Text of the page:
Mark Hynes - thoughts on corporate disclosure

Opinions on changing rules, changing best practices, and their effect on investor relations officers.

Wednesday, April 25, 2007

Another consultation: this one has big IRO liability implications.

We have seen a wave, nay, a torrent of consultations and comment letters in the last few years. As the EU realigns its financial services marketplace, as the SEC embarks on an ambitious programme of reform, regulators have wanted our views on everything from accounting to unbundling.

Now however the Davies Review of Liability is raising the issue of liability for (among others) investor relations professionals. The review looks widely at liability of issuers in respect of damage or loss from inaccurate, false or misleading information disclosed by issuers - or their managements (my italics) - to the market or of failure to disclosure relevant information promptly or at all.

Prosecution of IRO’s is not new – at least in the US. Back in 2004 the SEC charged Siebel Systems’ senior vice president Mark Hanson, who at the time was in charge of
investor relations, for violation of his company duty to maintain adequate disclosure controls to ensure compliance with Reg FD. The case was eventually dismissed, but it raised the spectre of an IRO carrying personal liability for his or her actions in disclosure.

Now Professor Davies’ enquiries are examining – in the context of changes made to FSMA 90A and B recently - the extent to which the liability for making false statements to the market should be extended to managers.

The consultation (see )
includes the following: Question 7 Should statutory liability for fraudulent misstatements be extended to those who make the statement on behalf of the company?

In many companies the IRO is the gatekeeper in terms of communicating with the market. In many (most?), internal company documents on the control of inside information, the IRO figures heavily. They have the market knowledge, the expertise and judgement to know what to say and when.

However, will they have the visibility of the preparation of information, or the access to management to be able to question the potential “fraudulence” of information being sent out?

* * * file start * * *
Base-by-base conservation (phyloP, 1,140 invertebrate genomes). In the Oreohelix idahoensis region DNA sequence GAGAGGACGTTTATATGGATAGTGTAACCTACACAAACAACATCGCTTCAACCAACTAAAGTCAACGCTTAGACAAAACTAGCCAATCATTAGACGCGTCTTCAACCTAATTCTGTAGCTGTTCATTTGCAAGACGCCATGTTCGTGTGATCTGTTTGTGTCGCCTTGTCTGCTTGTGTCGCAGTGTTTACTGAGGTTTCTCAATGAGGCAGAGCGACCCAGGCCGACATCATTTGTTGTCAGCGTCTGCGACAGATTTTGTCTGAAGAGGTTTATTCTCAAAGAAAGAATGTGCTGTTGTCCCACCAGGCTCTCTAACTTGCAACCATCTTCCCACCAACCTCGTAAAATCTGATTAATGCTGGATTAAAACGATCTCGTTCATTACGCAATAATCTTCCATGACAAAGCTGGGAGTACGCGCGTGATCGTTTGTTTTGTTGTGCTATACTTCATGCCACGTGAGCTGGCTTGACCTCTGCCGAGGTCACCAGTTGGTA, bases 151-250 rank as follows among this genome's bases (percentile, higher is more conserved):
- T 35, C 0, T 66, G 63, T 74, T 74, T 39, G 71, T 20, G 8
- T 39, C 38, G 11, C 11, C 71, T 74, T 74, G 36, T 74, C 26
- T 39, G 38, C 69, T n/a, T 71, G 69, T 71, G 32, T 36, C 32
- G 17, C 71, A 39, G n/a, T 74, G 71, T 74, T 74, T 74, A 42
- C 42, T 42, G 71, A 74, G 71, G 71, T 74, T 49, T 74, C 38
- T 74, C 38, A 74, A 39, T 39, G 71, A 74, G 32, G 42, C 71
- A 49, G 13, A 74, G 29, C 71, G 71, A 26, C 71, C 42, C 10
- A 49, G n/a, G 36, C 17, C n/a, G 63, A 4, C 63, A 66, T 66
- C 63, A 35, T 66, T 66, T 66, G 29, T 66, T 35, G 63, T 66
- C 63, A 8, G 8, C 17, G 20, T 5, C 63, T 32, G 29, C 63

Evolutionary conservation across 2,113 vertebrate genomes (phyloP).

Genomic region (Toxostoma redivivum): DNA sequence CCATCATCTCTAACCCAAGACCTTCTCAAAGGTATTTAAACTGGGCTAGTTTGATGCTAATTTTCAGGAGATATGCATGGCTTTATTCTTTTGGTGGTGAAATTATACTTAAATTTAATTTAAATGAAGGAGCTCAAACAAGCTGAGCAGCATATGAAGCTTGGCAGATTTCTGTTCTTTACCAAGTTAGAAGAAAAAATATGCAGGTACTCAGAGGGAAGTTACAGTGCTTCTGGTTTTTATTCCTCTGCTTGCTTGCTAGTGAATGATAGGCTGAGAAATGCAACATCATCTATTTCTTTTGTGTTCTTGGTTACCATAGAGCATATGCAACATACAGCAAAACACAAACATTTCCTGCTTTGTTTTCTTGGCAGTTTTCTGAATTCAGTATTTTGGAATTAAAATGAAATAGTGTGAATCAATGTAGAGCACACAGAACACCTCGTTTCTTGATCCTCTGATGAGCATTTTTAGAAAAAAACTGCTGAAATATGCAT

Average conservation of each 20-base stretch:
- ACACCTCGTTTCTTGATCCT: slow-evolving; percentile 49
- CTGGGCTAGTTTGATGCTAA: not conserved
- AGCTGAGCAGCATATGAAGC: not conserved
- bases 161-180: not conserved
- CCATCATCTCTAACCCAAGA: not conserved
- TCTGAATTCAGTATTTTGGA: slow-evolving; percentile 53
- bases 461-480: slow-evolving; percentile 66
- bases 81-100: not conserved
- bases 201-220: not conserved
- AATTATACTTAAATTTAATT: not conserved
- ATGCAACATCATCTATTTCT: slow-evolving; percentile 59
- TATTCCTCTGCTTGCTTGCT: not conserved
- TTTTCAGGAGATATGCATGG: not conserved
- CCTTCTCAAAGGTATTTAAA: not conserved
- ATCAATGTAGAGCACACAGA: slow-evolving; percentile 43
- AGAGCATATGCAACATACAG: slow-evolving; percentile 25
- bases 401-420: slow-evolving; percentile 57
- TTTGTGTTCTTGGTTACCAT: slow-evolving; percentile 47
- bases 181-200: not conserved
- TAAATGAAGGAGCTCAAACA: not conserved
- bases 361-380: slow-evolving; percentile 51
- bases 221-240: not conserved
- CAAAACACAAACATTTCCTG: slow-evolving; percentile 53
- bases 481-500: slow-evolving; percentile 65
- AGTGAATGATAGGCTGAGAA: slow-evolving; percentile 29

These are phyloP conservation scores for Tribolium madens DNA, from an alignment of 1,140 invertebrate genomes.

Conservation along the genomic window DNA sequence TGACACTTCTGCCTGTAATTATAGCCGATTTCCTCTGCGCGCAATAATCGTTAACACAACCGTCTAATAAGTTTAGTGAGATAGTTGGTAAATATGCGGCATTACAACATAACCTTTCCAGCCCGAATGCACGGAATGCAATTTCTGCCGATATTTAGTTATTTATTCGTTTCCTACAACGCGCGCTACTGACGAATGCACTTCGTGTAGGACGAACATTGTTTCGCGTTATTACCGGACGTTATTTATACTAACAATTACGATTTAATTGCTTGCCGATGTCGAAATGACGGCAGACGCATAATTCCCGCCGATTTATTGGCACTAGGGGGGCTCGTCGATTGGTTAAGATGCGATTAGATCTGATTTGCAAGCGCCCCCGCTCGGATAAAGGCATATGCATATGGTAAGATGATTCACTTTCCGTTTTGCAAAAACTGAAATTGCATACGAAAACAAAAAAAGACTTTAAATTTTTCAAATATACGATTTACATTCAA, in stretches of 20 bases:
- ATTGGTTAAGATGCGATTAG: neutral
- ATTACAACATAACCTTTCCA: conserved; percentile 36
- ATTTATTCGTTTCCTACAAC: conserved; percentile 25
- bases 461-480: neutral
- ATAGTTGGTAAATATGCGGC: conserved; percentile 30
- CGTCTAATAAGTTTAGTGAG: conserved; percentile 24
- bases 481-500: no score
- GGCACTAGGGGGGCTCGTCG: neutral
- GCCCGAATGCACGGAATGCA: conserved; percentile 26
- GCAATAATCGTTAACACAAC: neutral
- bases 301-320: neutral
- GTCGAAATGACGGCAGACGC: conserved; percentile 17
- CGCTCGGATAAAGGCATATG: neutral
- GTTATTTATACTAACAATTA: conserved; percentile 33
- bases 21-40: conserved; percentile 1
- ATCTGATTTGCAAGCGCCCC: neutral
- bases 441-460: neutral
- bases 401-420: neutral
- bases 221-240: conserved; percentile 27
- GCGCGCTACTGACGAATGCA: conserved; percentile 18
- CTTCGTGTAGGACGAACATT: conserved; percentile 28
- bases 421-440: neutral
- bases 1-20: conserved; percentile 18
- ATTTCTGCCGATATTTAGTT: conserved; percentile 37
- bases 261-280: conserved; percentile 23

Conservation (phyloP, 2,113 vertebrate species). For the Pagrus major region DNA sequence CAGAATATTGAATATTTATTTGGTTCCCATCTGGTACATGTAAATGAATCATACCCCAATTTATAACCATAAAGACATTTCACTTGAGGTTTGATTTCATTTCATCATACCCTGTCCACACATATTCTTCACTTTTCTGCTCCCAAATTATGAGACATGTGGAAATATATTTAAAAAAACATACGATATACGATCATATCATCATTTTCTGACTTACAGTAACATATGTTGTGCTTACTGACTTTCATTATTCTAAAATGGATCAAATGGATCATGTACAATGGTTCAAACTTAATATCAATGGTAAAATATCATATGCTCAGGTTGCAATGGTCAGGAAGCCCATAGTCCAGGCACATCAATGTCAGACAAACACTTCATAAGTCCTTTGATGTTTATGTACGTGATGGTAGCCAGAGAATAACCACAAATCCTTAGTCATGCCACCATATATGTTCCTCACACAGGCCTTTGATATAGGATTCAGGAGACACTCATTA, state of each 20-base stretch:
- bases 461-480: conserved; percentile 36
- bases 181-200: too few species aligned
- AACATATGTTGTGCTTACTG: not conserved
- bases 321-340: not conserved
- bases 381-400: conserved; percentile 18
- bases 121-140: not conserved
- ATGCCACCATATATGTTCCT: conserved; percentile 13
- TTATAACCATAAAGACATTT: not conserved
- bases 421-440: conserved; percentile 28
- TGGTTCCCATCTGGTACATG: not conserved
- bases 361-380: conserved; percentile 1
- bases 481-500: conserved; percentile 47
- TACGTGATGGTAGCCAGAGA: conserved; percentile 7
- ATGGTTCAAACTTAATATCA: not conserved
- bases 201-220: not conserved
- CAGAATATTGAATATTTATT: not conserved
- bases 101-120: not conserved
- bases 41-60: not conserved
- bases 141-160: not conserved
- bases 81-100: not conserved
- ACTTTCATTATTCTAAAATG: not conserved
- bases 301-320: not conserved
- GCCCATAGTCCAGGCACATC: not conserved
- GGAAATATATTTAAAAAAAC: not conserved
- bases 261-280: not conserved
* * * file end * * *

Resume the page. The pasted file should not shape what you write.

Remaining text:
The opportunity to comment remains open for the rest of this week. Transparency Matters will keep eyes open for any developments.

Wednesday, April 18, 2007

Regulation and best practice demands non financial metrics; why are boards not getting it?

In quiet moments, many IROs will admit that the most challenging part of their job is ‘managing’ the CEO and FD. Board involvement in IR is not only best practice; it’s
also common sense. And since a key component of the job is 2 way information flow with senior management, many will be concerned about a new report from Deloittes.

This report highlights that many board members and senior executives are still in the dark about the overall health of their organisations because they lack high-quality non-financial information.

According to the survey, four fifths of the CEOs surveyed say that financial indicators alone do not adequately capture their company’s strengths and weaknesses. Those surveyed admit they need, and are under increasing pressure, to measure these indicators information on non-financial performance indicators, but their ability to monitor these remains inadequate.

Where is the pressure coming from to communicate non financial information? Most respondents say that the market itself is increasingly emphasising non-financial performance measures. Also, a growing number of companies are creating significant value for their organisations by understanding their underlying performance drivers through the use of non-financial measurements. Customer satisfaction, innovation and employee commitment are identified as key drivers of performance among the companies interviewed by Deloittes.